This story was originally published by Ithaca Week.
By Olivia Cross and Taylor Rescignano
In 1966, a group of college-aged students traveled to Nepal as Peace Corps volunteers. Beth Prentice went with a desire to give kids the opportunities that they wouldn’t have otherwise had.
“Living in a society whose daily life, culture, expectations and religious views and pretty much everything were completely different from my own was really mind-expanding,” Prentice said. “We’re so very different in our understandings of the world yet the elements of humanity are still the same.”
Ithaca-based, Prentice is now the volunteer U.S. Board President for Educate the Children, Inc., an organization that gives a classified village an English education to give them more stable lives with more opportunities.
Founder Pamela Carson began the organization in 1990 after a personal visit the year before. Seeing the lack of women’s and children’s education in Nepal, she felt inclined help.
Now, 25 years later U.S. Director Lisa Lyons manages this organization all from her laptop.
When she started working at Educate the Children Inc., she stated that the non-profit had an office. For years, they had been trying to find a third party to share the space with because of the cost of rent. Finally, Lyons made the decision to give up their space, and use their money towards something “more meaningful”—like Nepal.
“All the work happens in Nepal,” Lyons said. “Because we are supporting something that is not here [in the United States], it makes it possible to work mobily.”
Nine board members, who are dispersed throughout different areas of the country, meet three times a year at an agreed location. There they discuss the organization’s status, ideas for upcoming events and future trips to Nepal.
While the group has gotten smaller and the management has changed over the years, Lyons hopes that the flexibility of the job description will draw in more younger people. She aims to gain interest from individuals in their 20s, 30s, and 40s in particular.
ETC relies primarily on donors and fundraisers to keep up the work they do in Nepal. The organization has roughly 200 to 300 supporters at the moment, but that number fluctuates regularly.
“Nobody goes into this to get rich,” said Lyons.
Prentice states how the board holds the responsibilities of overseeing the organization’s spending and ways in which donations are being used.
Approaching her fourth year of work with ETC, Lyons has made two visits to Nepal, once in early 2013, and the second in early 2015.
According to the The World Bank, Nepal’s per capita annual income was only $730 (USD) in 2014. There is a huge economic disparity between castes, and there is a lack of stable infrastructure in many rural areas.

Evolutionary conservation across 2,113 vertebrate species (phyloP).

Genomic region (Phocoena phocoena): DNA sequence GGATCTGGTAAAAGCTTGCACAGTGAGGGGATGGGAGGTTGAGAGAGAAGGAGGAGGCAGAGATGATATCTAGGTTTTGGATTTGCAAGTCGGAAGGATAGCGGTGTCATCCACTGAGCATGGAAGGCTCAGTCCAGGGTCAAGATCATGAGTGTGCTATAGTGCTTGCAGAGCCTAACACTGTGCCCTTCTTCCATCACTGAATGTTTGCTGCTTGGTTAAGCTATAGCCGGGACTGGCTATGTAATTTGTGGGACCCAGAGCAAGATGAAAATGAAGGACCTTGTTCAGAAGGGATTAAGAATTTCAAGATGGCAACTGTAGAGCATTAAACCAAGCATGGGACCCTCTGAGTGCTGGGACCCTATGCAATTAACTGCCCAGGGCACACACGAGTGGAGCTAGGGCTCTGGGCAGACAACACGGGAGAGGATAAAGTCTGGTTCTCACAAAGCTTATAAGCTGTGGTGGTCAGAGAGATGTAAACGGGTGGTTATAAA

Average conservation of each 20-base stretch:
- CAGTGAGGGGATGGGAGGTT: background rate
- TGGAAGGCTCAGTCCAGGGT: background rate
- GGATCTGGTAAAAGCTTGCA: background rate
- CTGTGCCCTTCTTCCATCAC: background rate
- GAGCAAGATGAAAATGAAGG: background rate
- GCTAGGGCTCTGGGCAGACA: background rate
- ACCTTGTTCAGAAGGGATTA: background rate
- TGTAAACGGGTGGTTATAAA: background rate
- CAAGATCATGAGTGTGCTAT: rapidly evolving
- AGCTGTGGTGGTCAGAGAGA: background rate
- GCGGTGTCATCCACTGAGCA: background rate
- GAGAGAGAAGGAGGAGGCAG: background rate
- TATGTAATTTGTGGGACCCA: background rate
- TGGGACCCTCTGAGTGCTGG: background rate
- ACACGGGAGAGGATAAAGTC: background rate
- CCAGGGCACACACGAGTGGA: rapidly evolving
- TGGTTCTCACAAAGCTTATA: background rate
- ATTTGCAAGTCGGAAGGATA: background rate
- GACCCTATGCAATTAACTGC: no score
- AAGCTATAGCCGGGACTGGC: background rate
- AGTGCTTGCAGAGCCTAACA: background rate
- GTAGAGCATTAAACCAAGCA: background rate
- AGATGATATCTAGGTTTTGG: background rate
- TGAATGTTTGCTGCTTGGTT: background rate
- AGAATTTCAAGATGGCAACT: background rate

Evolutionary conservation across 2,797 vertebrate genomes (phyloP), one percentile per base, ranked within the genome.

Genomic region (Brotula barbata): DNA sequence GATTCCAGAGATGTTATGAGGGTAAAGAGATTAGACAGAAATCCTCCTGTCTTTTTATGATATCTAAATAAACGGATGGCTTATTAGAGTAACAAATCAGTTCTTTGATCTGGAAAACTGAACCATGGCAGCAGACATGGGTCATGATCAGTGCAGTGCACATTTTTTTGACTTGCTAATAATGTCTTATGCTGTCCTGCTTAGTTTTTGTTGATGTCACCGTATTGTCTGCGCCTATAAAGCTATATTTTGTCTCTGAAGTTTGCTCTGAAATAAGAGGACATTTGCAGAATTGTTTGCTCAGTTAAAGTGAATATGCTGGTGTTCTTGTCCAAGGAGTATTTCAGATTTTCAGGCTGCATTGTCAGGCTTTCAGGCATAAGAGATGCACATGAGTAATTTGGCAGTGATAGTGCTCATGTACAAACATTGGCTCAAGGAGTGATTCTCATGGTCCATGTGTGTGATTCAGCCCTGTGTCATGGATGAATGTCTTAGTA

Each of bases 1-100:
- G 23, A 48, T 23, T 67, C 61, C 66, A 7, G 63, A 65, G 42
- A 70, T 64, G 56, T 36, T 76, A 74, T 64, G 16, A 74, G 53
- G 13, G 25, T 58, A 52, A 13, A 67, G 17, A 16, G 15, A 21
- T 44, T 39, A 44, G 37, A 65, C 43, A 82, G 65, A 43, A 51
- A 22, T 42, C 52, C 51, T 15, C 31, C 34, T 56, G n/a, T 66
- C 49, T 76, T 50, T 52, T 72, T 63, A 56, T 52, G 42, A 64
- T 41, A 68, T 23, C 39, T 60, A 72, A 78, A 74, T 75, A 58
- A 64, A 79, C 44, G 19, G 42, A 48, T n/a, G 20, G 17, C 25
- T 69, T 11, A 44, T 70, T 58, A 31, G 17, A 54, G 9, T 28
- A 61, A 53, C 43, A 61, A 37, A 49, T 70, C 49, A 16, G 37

ETC currently employs 17 people in Nepal, several of whom are full-time residents in the villages they work in.
As a non-profit, Lyons states how their concern is always about the residents of the village and the people that they are responsible for educating.
ETC works with 30 schools, totaling more than 3,000 students, and supplies classroom with colored pens, crayons, paper, notebooks, textbooks, among other materials.
“We concentrate highly on early childhood education because kindergarten is somewhat rare in Nepal,” Lyons said. “We have started both pre-k and kindergarten programs because we want the children to be prepared before entering school.”
If a family cannot afford to send all their children to school, they will very often keep the daughters home. They will raise them to be homemakers, parents often leave them responsible for taking care of their younger siblings.
“We always put them first,” said Lyons. “We want to know how they are doing, how we can continue to help, and what things we can do here in the U.S. that they are unable to do there, such as fundraising.”
Lyons states how many Nepali women in this specific community cannot read. Less than 25 percent are completely literate according the the ETC website, and many of them are struggling to support their families due to systematic discrimination and Nepal’s cultural preference for sons.
Spanning from ages 20 to mid 60s, women are grateful that ETC has supplied them with an education, as well as the means to support and express themselves.
Two earthquakes in the spring of 2015 left the country in shambles. ETC was affected severely, losing most of their students’ homes, and displacing all but one of their Nepali staff members who resided in the village.
“The earthquake was a true sign of how strong we are as an organization,” Lyons said. “We pulled together money to enable over 1,000 families with shelter.”
Because of the rapid action from ETC supporters and donors, the organization as well as its community are now returning back to their normal lives.